(l) knew or should have known that jury instruction 20.25
was an improper jury instruction.
3. Defense Counsel:
(a) failed to investigate the case;
(b) failed to raise scientific DNA testing as being an
additional issue that predecessor counsel failed to pursue;
(c) failed to cross-examine predecessor counsel at the
(e)1 failed to timely object to the prosecutor’s admission of the
(f) allowed the chain of custody to be broken;
(g) failed to file a motion to suppress the orange object;
(h) failed to move to dismiss the third count;
(i) failed to object to the prosecutor’s suppression of DNA test
(j) failed to timely object to the prosecutor’s presentation to
jurors that Officer Kimree Beckem was the officer in charge;
(k) failed to object to the prosecutor misleading jurors concerning
the DNA testing of the orange object;
(l) failed to consult with or call an expert witness on DNA
(m) failed to object to an improper jury instruction for count 3;
(n) failed to request an in camera inspection of the October
4, 2011 calendar conference transcript; and
(o) failed to request that DNA testing be conducted on the orange
4. He was denied a fair appellate process when the Michigan Court of Appeals
failed to rule on the merits of the Bode Technology Crime Lab DNA test results.
The Court determined that Petitioner had exhausted state remedies for:
claims 1(a), 1(b), 1(c), and 1(d) to the extent they asserted
that the trial court allowed the prosecutor to proceed without
the results of the DNA tests and that the trial court ignored
Petitioner’s request at sentencing to have the court review
the transcript of a calendar conference regarding DNA
claim 2(a) to the extent it asserted that the prosecutor duped
the jury by proceeding to trial without the DNA results and
without informing the jury about the DNA testing; and
There is no sub-claim 3(d) in the habeas petition.
claim 3(a) (failure to investigate).
The Court stated that the following claims were not exhausted in state court:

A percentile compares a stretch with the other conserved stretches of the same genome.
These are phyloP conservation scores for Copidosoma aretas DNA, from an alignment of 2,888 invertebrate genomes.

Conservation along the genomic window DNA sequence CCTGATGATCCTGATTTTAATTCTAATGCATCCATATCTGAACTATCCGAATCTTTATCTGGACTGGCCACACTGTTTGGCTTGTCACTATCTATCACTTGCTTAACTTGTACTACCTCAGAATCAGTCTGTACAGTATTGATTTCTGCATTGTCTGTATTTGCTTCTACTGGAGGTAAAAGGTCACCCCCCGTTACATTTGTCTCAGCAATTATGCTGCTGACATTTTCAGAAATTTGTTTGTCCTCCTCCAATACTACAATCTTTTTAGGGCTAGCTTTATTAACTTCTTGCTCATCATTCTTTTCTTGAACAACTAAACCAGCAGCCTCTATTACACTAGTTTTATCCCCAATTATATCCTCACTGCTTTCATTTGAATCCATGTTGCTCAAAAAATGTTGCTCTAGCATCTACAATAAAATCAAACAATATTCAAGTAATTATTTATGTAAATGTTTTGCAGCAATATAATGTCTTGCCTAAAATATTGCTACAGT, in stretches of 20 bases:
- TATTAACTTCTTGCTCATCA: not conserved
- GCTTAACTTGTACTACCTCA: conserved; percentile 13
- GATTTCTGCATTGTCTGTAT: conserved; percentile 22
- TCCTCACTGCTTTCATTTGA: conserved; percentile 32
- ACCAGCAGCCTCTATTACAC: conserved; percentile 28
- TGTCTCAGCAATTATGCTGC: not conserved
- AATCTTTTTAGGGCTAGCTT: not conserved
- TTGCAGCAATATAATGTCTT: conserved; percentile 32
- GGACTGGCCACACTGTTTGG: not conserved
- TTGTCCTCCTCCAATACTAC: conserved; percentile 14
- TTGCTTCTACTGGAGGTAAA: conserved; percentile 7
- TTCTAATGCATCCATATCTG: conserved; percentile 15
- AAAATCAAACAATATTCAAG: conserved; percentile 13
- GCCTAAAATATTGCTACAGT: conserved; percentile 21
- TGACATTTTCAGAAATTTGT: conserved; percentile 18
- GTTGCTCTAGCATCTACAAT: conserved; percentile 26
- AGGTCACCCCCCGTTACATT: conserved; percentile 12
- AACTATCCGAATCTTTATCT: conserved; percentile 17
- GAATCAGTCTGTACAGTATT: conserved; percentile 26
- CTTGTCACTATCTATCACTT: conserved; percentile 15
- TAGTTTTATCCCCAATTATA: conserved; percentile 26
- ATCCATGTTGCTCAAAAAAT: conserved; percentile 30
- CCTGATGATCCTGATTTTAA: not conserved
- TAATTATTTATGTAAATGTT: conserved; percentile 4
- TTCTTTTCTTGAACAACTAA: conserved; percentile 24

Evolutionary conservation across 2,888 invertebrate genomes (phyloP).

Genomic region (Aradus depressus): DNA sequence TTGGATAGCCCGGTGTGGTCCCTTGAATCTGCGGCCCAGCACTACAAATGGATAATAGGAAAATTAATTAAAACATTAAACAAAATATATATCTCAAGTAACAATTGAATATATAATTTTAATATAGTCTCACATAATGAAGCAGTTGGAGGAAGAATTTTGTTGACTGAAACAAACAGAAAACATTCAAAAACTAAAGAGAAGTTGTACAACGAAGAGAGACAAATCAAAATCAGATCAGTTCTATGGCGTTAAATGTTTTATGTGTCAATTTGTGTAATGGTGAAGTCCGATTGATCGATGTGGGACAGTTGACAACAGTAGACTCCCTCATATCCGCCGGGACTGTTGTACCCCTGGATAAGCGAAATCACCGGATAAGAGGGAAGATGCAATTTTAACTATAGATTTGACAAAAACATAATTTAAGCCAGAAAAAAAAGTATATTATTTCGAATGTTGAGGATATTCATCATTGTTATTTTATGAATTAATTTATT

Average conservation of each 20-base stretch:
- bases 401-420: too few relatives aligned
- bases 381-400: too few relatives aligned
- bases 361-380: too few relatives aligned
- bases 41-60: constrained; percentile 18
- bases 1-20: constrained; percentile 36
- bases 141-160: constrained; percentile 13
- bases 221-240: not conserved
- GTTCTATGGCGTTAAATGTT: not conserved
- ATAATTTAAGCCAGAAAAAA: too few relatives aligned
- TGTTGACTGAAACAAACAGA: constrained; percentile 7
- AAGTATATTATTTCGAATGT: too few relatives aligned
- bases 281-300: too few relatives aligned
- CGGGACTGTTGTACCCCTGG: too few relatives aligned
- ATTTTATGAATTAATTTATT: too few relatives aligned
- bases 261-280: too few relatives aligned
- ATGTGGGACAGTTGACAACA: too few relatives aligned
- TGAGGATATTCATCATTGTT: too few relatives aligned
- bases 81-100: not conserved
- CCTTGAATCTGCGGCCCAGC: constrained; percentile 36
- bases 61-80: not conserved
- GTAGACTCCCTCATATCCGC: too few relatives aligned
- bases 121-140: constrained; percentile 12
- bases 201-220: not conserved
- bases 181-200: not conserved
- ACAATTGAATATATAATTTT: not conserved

sub-claim 1(e) and the allegation that the trial court violated
Petitioner’s right of confrontation;
sub-claims 2(b) through 2(l) and the additional claim that the
prosecutor suppressed and failed to preserve evidence;
sub-claims 3(b) through 3(o); and
Petitioner’s fourth claim.
The Court denied without prejudice the State’s motion to dismiss the petition and
ordered Petitioner to inform the Court whether he wished to (1) voluntarily dismiss his
habeas petition, (2) have the Court hold his petition in abeyance while he pursued state
remedies for his unexhausted claims, or (3) delete his unexhausted claims and have the
Court proceed with his exhausted claims. In a response to the Court’s order (ECF No.
13), Petitioner chose the third option and asked the Court to delete his unexhausted
claims and to proceed with his exhausted claims.
Petitioner subsequently moved to amend his habeas brief to include a portion of
the victim’s testimony at his preliminary examination. (ECF No. 14.) Petitioner asked to
have the record reflect the victim’s testimony at the preliminary examination that she put
the orange object inside herself before Petitioner put the toy inside her. (9/27/11 Prelim.
Examination Tr. at 28.)
Petitioner’s motion to amend his brief to include testimony from the preliminary
examination (ECF No. 14) is granted, because the entire transcript of the preliminary
examination is already a part of the record before the Court, see ECF No. 7-2, and
Petitioner appears to be clarifying his arguments rather than adding a new claim.
The Court orders Respondent to file an answer to Petitioner’s exhausted claims,
as enumerated above. The response shall be due within sixty (60) days of the date of
this order. Petitioner shall have forty-five (45) days from the date of Respondent’s
response to file a reply.
Date: August 9, 2017
s/John Corbett O’Meara
United States District Judge
I hereby certify that on August 9, 2017, a copy of this order was served upon the
parties of record using the ECF system, and/or first-class U.S. mail.